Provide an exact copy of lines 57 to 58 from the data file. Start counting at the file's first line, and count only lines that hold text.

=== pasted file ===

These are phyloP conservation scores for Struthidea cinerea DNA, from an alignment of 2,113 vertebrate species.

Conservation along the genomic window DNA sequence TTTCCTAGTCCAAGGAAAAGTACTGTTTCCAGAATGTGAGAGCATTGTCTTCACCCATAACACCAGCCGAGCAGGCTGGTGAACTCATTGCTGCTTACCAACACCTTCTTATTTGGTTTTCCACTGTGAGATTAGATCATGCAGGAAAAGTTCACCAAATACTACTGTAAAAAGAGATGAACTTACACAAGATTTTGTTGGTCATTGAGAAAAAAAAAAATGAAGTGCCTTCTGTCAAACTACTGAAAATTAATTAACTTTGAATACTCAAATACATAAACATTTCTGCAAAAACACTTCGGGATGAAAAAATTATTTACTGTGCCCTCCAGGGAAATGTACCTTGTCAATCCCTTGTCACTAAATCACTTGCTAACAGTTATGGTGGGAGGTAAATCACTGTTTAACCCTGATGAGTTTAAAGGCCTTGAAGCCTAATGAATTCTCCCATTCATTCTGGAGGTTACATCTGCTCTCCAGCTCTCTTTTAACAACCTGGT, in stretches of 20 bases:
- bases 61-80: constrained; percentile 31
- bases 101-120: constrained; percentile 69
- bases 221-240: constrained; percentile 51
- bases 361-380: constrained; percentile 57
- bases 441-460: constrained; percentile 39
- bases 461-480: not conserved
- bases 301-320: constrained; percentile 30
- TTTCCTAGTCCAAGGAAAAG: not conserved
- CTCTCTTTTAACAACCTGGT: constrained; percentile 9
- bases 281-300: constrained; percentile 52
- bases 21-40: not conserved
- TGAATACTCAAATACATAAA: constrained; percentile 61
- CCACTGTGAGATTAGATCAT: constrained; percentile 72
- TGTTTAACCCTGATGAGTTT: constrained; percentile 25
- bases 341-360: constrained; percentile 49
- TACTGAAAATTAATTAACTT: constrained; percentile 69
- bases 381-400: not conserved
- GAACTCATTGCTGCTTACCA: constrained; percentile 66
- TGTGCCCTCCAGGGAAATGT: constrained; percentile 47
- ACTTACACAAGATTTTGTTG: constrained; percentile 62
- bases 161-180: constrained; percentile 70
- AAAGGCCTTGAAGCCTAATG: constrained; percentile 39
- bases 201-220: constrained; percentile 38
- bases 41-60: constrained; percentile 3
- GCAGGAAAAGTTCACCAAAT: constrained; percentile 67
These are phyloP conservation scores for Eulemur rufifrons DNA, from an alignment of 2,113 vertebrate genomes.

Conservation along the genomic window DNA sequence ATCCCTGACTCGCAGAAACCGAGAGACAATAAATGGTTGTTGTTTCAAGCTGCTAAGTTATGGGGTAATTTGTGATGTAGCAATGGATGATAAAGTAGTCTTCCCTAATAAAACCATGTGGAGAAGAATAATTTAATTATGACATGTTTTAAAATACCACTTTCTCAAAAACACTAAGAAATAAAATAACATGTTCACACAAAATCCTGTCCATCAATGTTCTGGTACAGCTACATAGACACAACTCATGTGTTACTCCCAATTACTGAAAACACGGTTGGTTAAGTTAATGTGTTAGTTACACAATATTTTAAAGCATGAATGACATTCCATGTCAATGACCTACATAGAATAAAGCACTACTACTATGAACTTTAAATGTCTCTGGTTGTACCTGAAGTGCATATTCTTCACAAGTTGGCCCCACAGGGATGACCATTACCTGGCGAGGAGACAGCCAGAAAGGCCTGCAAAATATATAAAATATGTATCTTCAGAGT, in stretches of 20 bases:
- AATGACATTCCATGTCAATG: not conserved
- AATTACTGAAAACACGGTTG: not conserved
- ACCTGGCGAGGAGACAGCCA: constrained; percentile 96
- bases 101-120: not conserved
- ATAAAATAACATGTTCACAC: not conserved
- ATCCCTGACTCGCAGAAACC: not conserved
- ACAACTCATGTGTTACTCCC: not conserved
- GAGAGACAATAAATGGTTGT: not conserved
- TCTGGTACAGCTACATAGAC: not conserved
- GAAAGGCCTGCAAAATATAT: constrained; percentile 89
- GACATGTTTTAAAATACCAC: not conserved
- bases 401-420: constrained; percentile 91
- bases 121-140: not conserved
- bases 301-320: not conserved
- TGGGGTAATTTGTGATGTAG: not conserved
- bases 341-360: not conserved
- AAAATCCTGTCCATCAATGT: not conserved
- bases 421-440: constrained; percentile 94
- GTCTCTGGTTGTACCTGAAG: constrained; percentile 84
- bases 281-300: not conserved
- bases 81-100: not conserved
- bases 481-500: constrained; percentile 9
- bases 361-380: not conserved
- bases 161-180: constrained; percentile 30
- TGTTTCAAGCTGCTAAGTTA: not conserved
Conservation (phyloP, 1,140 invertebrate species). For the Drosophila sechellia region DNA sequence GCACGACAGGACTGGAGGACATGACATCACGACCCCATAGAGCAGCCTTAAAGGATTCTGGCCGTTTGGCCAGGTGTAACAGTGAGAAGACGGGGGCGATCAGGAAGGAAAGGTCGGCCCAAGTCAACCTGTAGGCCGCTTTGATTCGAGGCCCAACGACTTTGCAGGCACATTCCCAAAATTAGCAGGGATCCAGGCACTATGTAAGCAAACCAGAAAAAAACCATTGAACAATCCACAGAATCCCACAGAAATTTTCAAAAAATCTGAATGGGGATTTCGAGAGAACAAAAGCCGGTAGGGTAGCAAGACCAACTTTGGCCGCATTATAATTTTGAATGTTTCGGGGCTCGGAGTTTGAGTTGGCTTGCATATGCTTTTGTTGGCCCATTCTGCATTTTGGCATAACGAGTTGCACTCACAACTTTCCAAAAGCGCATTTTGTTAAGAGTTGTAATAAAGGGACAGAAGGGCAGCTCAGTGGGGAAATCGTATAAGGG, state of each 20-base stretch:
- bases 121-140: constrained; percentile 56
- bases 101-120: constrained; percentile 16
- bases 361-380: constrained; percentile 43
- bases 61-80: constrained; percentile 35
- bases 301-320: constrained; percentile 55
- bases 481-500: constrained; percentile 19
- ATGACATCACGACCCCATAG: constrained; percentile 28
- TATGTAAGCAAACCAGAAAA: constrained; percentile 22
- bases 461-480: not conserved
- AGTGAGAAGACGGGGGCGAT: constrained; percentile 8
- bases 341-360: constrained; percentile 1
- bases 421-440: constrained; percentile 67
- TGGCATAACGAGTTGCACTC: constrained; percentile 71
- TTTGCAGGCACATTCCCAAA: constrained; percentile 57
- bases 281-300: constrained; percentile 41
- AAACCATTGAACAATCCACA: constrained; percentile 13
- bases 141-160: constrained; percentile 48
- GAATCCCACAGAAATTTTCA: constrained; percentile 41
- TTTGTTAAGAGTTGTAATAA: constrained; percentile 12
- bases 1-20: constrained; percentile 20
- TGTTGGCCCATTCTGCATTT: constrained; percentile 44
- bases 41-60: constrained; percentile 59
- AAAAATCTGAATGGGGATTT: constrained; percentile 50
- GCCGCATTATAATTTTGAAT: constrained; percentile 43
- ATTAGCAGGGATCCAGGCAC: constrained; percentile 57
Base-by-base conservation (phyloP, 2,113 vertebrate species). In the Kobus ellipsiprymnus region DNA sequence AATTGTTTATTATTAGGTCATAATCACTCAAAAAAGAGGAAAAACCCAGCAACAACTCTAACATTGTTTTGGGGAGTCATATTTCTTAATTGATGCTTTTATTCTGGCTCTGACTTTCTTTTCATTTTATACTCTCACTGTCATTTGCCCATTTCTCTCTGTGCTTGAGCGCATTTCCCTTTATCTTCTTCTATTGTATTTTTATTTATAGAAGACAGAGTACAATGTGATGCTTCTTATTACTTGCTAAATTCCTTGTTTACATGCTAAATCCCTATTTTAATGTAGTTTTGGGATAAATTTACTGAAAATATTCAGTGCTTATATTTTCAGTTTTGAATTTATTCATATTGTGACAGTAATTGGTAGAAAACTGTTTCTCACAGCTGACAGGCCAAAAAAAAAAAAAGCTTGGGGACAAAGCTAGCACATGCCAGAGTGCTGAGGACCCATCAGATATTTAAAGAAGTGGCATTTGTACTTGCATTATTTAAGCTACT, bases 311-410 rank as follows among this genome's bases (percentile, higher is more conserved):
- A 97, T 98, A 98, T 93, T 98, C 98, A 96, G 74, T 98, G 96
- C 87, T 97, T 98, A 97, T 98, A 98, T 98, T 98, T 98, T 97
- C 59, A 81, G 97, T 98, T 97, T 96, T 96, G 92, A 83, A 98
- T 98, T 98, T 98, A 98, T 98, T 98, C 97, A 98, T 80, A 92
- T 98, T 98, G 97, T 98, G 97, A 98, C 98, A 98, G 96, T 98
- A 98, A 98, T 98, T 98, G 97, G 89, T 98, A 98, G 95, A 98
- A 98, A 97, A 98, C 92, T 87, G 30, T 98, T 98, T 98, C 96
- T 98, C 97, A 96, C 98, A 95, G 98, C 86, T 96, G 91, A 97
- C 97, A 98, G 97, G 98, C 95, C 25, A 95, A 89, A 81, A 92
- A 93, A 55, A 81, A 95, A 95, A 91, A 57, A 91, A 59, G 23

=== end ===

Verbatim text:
- bases 101-120: constrained; percentile 16
- bases 361-380: constrained; percentile 43